Microblog Monday- reading and audiobooks

I have been listening to a few audiobooks recently. Partly because my old phone is now basically an mp3 player on our alarm clock and i also now have audible on my phone. So far it has been mostly re reads. I have been listening to various discworld books at night. They are quite good because the story is only part of the appeal, it is the insights and the characters that i enjoy, so i can listen until i fall asleep without worrying that i have missed something.

On my audible account i have started a couple of new books, but also listened to ones i read years ago. Listening is a very different experience from reading. I think i prefer rereading books in audio because of my other reading quirk.  I often (usually) will read the end of the book before the rest.  I need to have an idea of what is coming up to fully enjoy the book.  I don’t like overly suspenseful stories.

I find it really interesting that there has been such a boom in audiobooks recently.  Is it because we all now carry around portable players (phones) so we are used to listening? Or was there always this pent up demand that no one was catering for? My mum preferred to listen to books when we drove long distances, so consequently i “read”quite a few interesting books.  I can remember sneaking out to the car for the final tape of “far from the madding crowd” because we arrived home with about 20 minutes left. For a long time i preferred just to listen to music, but podcasts have lured me back.

A good narrator is important.  I am ambivalent about one author, i like her books, but the narrators she has don’t work for me and it is putting me off her books.

Reading challenge fail

I signed up for a reading challenge on Goodreads last year- 100 books.  That should have been easy- i read so much, or so i thought. I ended the year at 75 books or so.  Some of this is the fact that i don’t instinctively track on good reads, but maybe i am not reading as much.

So this year, i will try again, but i will also try to track my reading here.  Maybe that will help? I have already read a number of books- vacation plus train travel does that. Maybe a post for tomorrow.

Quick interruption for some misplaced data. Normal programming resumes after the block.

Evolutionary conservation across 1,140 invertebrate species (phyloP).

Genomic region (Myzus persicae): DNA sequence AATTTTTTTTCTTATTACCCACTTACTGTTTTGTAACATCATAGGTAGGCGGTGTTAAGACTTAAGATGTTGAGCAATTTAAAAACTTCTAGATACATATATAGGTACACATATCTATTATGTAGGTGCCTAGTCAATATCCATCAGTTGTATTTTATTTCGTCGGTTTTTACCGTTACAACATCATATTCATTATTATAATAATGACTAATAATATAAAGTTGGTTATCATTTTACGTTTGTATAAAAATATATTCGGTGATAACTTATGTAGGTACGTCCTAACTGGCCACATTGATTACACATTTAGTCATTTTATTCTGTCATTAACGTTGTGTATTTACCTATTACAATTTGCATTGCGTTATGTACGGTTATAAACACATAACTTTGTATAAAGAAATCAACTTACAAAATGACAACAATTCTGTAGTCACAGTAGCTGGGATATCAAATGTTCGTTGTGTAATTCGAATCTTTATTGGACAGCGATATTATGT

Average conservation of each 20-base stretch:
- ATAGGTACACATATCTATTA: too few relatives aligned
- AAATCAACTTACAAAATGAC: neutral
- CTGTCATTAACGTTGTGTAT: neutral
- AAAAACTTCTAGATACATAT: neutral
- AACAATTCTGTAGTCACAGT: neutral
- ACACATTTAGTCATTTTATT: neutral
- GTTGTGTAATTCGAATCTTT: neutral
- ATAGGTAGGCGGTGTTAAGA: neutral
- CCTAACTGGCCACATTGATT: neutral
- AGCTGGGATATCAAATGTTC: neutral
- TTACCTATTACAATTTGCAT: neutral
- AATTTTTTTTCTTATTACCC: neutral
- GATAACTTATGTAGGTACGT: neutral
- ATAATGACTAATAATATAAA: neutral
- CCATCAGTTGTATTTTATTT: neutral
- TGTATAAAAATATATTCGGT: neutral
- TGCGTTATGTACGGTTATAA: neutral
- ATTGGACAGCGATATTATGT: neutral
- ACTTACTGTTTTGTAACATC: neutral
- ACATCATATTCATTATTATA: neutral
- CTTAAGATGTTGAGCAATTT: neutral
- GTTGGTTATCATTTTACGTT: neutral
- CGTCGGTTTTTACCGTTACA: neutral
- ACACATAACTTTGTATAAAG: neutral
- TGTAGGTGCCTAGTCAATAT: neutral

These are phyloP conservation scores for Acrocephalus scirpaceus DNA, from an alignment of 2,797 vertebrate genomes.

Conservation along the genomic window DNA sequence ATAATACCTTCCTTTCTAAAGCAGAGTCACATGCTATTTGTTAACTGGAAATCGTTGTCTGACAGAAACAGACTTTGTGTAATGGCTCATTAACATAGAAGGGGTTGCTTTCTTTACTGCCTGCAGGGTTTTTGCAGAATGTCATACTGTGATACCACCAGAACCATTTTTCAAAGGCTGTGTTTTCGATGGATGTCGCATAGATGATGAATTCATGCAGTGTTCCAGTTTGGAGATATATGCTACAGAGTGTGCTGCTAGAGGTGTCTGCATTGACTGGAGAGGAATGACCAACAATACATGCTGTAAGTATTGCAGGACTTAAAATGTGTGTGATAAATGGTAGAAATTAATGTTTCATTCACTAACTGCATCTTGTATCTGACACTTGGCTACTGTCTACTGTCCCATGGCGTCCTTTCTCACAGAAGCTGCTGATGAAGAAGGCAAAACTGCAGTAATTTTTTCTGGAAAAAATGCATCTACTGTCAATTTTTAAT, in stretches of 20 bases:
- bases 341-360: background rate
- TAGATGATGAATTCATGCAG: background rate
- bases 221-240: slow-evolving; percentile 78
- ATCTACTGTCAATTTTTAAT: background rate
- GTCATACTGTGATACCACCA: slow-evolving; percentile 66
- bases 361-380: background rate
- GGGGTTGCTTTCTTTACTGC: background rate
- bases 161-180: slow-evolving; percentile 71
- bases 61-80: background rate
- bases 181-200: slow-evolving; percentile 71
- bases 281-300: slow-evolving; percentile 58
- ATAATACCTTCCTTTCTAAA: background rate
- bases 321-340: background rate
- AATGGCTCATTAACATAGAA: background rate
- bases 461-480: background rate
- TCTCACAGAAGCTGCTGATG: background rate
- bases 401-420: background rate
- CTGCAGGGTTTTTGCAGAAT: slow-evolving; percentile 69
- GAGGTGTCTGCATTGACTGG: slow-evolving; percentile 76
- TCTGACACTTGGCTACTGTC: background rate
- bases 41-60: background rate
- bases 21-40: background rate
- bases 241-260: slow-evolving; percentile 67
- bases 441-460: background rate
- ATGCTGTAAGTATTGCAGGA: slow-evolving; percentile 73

Microblog Monday- book discovery

I recommended an author to someone at work last week, and today I got an email following up, plus with a commentary about struggling to find new authors.  It got me thinking about authors I recommend.  So some of the authors I reread, in no particular order

1. Connie Willis- she writes time travel and near future sci fi and science books.  Her books are either going to make you giggle( Bellwether or to say nothing of the dog) or sob (Passage or Doomday book). She is also a very slow writer. I went in once to place a preorder with my local sci fi and fantasy bookshop, they asked me where I heard of the new book (the Internet) and said a new book was predicted often, but appeared rarely.  It would be another two years!

2. Lois McMaster bujold.  I think I write about her books often.  Just go read them


3. Terry pratchett. I love the Discworld series. I have been reading them since high school, the early books are a bit tough, but the later ones are amazing.


4. Kate Baker – another author I recommend often. Time traveling cyborgs, a mysterious company manipulating human history and chocolates as the most intoxicating substance available.  The last couple of books do get weird.


What all of these authors do is make me reflect on what it means to be a human, to be in our world and what people are really like.  They are also about what brings out the best in people, what motivates us.  There are also people behaving badly.

In high school I had a friend who would reread Narnia every year.  A lot of the books by these authors are like that- series I return to periodically to remind myself to the power of books.

Any recommendations?

Microblog Monday- rereading

I have been slowly rereading the Harry Potter series over the past couple of months.  I started before Christmas and only finished this weekend.  This is in part because I read other books in between and around.

But it’s also because I slowed down on the last three.  They were harder to read, knowing what is to come.  Sadder too.

But it was nice to be able to read them in quick sequence, rather than over the years as they were released.  

I enjoy rereading books- sometimes experience has given me new insights, sometimes my reading pace has shifted and I pick up new things, sometimes knowledge of what is to come makes the story different.  But I know there are those who do not like to reread- my mum is one of those.  There are very few books she will reread!


Microblog Monday- reading material

Not sure what #MicroblogMondays is? Read the inaugural post which explains the idea and how you can participate too.

I have been rereading The Sharing Knife series by Lois McMaster Bujold.  It’s been a few years, while I love her work, this series is a bit different. It also has a strong theme around pregnancy (wanted and unwanted), miscarriage, pressure around fertility and Bujold staple- parenting/ taking responsibility. It’s fantasy and romance ( of a sort)

The first two books feature a traumatic ( and unnatural) miscarriage and some consequences of that.  The next two don’t have such a strong thread of that, but family responsibilities are still an ever present factor.